You are on page 1of 3

Economist: Balance between market and state economy ideal for Egypt

Page 1 of 3

Economist: Balance between market and state economy ideal for Egypt
Author: Rana Khazbak Nobel Prize winner and economist Joseph Stiglitz believes that an economic model balanced between a market and state economy would be ideal for Egypt in managing a successful transitional period, as it works to attract investments to stimulate its economy. In his first visit to post-revolution Egypt, the prominent economist gave a lecture at Bibliotheca Alexandrina in Alexandria on Thursday entitled “Solving Unemployment in Egypt,” in which he outlined some of the challenges the nation faces during its transition and measures to deal with them. Stiglitz was awarded the Nobel Prize in Economics in 2001 for his analyses of markets with asymmetric information. He is now University Professor at Columbia University in New York and chair of the university's Committee on Global Thought. Although Stiglitz served as the chief economist and senior vice president of the World Bank from 1997 to 2000, he afterward became critical of its neo-liberal model, which he outlines in his book, “Globalization and Its Discontents,” which sold more than a million copies worldwide. “The economy can’t wait until the resolution of all the political problems. We can’t say, 'Let’s solve the political problems and then begin to work on the economy.' Unfortunately, in this period, the economy will go down, unemployment will go up, and impatience will increase,” said Stiglitz. Stiglitz's visit comes at a time when Egypt is suffering the economic repercussions of the 25 January revolution, with growth slowing to a rate of 2 percent despite previous projections of 5 percent, and poverty increasing to 42 percent of the population (those living on less than US$2 a day), according to government measures. Income from tourism, one of Egypt’s main revenue sources, has decreased by 80 percent due to the political turmoil; similar fears have made investors loath to pump cash into the country. Stiglitz slammed both the socialist and the market fundamentalist models as failures, imploring Egypt and other countries undergoing revolutions to adopt a balance between the state and the market, more specifically the European social model. The European model combines sustainable economic growth with improved living and working conditions. This entails seeking full employment, good quality jobs, equal opportunities, social protection for all, social inclusion and involving citizens in the decisions that affect them. “It has been proven that the socialist model doesn’t work, government domination of production doesn’t work. We saw its failure over and over again in Russia, in China and the Middle East,” said Stiglitz. “But we have also seen that the market fundamentalist model has failed, the neo-liberal model has failed as it produces unsustainable growth and in many cases it was marked by corruption.” Achieving social justice has been a central demand by protesters, who have issued calls to set minimum and maximum wage limits that would ensure decent living standards for workers and government employees. The Nobel Prize winner added that democracy will play an important role in setting the right model, since it will allow for a debate in the society on what is the appropriate mixture of the market and the state for each country. “It’s not just the size of the state, but how it functions and what it does,” Stiglitz added.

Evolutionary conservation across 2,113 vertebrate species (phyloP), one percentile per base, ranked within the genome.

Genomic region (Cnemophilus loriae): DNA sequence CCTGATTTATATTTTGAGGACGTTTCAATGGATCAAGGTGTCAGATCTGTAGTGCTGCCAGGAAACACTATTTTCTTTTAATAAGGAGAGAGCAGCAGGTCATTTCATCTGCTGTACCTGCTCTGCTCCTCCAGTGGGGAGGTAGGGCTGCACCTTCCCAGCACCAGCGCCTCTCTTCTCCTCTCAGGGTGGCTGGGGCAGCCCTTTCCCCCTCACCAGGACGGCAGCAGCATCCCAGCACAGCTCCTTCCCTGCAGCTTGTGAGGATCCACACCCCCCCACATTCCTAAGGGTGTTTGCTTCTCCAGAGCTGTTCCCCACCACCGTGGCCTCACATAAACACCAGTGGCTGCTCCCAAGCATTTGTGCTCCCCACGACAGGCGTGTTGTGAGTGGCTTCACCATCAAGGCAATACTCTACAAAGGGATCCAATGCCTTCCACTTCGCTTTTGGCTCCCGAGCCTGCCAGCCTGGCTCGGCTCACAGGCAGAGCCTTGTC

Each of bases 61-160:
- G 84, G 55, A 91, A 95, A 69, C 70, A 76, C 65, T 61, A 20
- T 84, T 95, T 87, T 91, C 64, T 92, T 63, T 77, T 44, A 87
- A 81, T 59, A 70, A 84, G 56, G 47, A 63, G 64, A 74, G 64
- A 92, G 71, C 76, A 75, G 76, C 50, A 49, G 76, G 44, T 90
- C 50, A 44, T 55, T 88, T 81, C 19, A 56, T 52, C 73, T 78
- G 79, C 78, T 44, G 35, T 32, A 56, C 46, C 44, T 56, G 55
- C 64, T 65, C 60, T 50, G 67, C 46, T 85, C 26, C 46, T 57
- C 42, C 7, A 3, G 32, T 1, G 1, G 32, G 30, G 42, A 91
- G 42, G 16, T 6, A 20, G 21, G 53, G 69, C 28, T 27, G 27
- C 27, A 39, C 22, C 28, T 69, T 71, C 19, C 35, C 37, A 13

http://www.almasryalyoum.com/en/print/481469

29/07/2011